This book has been a long time coming, a time of accumulating debts to organizations and individuals. A grant from the American Council of Learned Societies in 1979 made possible the initial gathering of material in the United States. The main funding necessary to continue and complete the work was provided by the HSFR, a Swedish governmental research-supporting organization. A concluding trip to America for complementary research and publication preparations was financed by funds made available by Uppsala University. To all these institutions I want to extend my deep gratitude.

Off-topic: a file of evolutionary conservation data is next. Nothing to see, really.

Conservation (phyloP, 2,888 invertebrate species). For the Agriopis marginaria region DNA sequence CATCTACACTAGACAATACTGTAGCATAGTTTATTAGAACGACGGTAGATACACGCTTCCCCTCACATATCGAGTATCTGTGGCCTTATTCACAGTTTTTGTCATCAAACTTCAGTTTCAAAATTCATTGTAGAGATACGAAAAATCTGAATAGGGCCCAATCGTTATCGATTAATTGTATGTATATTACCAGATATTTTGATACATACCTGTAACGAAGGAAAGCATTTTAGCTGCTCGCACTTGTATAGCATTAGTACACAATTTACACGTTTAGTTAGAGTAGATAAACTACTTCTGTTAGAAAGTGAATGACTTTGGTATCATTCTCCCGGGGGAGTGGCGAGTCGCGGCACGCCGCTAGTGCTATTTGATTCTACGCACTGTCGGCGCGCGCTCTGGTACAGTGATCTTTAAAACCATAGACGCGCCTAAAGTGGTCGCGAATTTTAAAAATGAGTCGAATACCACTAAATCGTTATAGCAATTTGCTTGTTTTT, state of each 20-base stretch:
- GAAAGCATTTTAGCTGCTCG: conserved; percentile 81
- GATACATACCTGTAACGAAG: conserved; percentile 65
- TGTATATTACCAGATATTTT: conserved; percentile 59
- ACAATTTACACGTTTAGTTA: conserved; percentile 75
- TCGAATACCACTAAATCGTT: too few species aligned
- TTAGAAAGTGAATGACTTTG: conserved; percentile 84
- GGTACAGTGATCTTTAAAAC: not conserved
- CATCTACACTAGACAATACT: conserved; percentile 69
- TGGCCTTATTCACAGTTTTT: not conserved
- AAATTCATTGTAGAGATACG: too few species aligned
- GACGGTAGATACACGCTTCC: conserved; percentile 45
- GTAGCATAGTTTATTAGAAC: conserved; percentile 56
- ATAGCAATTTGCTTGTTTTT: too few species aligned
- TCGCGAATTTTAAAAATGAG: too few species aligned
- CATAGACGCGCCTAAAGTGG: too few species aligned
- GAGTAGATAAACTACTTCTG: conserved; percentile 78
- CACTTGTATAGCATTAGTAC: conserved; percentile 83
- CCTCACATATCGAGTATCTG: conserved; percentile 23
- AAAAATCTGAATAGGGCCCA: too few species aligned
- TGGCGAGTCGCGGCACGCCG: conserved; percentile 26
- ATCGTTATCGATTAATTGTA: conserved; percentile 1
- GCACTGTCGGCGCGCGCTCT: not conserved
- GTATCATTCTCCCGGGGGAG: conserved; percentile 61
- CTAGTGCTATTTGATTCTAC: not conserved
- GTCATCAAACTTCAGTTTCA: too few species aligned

Many people supported the undertaking over the years. My debt to Professor Alex Roland of Duke University can hardly be exaggerated. Although our original joint-project design had to be abandoned, his early contributions were invaluable. He brought to it a unique combination of experience and knowledge as a specialist in American military history and history of technology, a Marine officer and Vietnam veteran, and a literary enthusiast, adding his and his family's unfailing friendship for good measure. An even longer history of friendship and early support underlay the encouragement and constructive criticism of my mentor at Uppsala University, Professor Olov Fryckstedt, an admirable teacher, an outstanding scholar, and a great human being. Other expert advice and assistance were furnished by Professor Watson Branch, formerly of the University of Cincinnati, who pointed the way out of various structural dead ends. Professors Paul Levine, Per Seyersted, and Orm Øverland, at the Universities of